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The Canadian government is not upholding its obligations to protect women against human rights abuses, according to this report by EarthRights International (ERI), MiningWatch Canada, and the Human Rights Research and Education Centre Human Rights Clinic at the University of Ottawa. The report, submitted to the UN Committee on the Elimination of Discrimination against Women (CEDAW), charges that Canada has been supporting and financing mining companies involved in discrimination, rape, and violence against women in their operations abroad, when it should be holding those companies accountable
In the context of the ongoing review of BC’s Health, Safety and Reclamation Code for Mines (the Code), MiningWatch Canada respectfully reiterates its recommendations set forth on day one of this review: “ that the review needs to be broad enough to address the full range of necessary changes in mining policies and regulations in British-Columbia, ” including, but not limited to: Improved environmental impact and sustainability assessments of mining projects Strengthened financial assurance for spills, accidents, and site closure reclamation Stronger environmental and safety compliance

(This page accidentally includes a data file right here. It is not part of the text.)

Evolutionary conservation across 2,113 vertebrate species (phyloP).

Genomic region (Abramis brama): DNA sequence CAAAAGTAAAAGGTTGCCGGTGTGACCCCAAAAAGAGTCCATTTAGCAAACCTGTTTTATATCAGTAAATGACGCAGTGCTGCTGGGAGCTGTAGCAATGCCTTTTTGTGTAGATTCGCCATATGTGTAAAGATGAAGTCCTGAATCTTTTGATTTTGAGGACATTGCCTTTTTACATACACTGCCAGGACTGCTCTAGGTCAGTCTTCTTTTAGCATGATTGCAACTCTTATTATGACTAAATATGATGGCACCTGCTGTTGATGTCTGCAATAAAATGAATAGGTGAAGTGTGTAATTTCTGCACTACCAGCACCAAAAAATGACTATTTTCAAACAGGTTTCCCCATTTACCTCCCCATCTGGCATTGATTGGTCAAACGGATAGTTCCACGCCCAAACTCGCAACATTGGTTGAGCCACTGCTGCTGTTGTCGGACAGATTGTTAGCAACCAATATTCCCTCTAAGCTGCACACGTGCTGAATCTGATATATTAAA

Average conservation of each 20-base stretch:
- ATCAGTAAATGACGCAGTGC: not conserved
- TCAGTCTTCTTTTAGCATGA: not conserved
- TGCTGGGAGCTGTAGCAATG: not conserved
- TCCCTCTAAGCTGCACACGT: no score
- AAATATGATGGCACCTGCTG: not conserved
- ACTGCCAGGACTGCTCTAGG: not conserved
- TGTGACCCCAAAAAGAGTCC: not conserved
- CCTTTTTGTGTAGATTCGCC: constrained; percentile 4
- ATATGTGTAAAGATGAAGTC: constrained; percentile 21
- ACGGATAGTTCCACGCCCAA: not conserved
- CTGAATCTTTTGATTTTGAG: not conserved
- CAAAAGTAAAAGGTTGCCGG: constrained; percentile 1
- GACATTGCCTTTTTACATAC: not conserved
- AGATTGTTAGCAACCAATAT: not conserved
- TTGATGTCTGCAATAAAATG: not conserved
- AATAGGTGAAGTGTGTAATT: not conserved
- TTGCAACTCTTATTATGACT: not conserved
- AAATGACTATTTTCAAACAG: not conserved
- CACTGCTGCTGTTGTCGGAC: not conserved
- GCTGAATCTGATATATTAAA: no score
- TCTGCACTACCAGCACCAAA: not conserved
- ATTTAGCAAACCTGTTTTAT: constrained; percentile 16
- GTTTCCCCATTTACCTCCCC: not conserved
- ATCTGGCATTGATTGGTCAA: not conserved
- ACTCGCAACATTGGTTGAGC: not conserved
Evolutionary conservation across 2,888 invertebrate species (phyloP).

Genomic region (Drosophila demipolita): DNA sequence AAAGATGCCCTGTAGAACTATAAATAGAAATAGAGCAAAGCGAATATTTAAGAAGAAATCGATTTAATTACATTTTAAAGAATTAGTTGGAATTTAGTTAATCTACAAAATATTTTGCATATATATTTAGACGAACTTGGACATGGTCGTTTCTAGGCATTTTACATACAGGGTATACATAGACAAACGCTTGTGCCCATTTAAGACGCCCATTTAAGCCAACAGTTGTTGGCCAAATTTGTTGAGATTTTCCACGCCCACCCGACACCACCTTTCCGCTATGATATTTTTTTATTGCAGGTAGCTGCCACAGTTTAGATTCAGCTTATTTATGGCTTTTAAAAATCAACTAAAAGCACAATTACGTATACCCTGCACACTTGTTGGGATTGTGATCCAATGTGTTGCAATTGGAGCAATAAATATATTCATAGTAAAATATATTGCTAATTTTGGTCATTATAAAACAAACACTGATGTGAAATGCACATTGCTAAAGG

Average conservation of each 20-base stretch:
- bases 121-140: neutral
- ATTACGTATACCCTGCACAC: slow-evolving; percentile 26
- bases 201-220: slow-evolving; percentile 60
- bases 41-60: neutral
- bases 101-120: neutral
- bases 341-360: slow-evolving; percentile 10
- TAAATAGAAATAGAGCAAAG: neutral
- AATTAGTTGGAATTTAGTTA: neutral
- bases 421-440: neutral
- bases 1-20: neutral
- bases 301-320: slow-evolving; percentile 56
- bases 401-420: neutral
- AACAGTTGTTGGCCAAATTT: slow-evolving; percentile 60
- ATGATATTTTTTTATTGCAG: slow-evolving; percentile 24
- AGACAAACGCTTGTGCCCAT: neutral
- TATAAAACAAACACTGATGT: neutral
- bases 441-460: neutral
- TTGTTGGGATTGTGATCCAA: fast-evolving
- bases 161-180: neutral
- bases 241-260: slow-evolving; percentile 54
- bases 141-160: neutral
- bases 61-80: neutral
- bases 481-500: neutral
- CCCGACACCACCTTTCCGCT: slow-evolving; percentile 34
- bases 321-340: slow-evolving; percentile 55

Modernization of Property Disclosures for Mining Registrants 17 CFR Parts, 229, 239, and 249 MiningWatch Canada has joined 22 other groups in submitting these comments to the United States Securities and Exchange Commission's draft disclosure requirements . From the comments: [..] These comments cover two areas of interest affecting the financial viability of mining projects: technical disclosures of mineral reserves and estimates, and social and environmental risks associated with new mine projects and mine expansions. Generally, we are supportive of the technical disclosure requirements we
In this submission to the Canadian govenerment’s review of its official development assistance policy, we make the following recommentations: Global Affairs Canada should reconsider its stated intention to “better align” Canadian diplomacy, trade and international assistance. In recent years, as Canadian official development assistance was shackled to Canadian trade and economic diplomacy, it became subservient to corporate interests – frequently those of mining companies – at the cost of the wellbeing of Indigenous peoples and affected communities; GAC should phase out ODA contributions to
This report outlines the continuing struggle of the Honduran community of Azacualpa to defend the integrity of the town, including a 200-year old cemetery, against the expansion of a Canadian-owned open-pit gold mine. The report, published by MiningWatch Canada and the Honduras Solidarity Network, documents how the Canadian mining companies that have operated the San Andrés mine in western Honduras have continually violated the affected communities land rights and communally-held land tenure for the last 18 years.
This report documents the current activities of the El Dorado Foundation in El Salvador and the dangers they pose. The Foundation was originally established by Pacific Rim Mining in 2005, and is now operated by its successor company, OceanaGold. Its sole purpose appears to be to help the company obtain a permit for a disputed gold mining project in the department of Cabañas in northeastern El Salvador.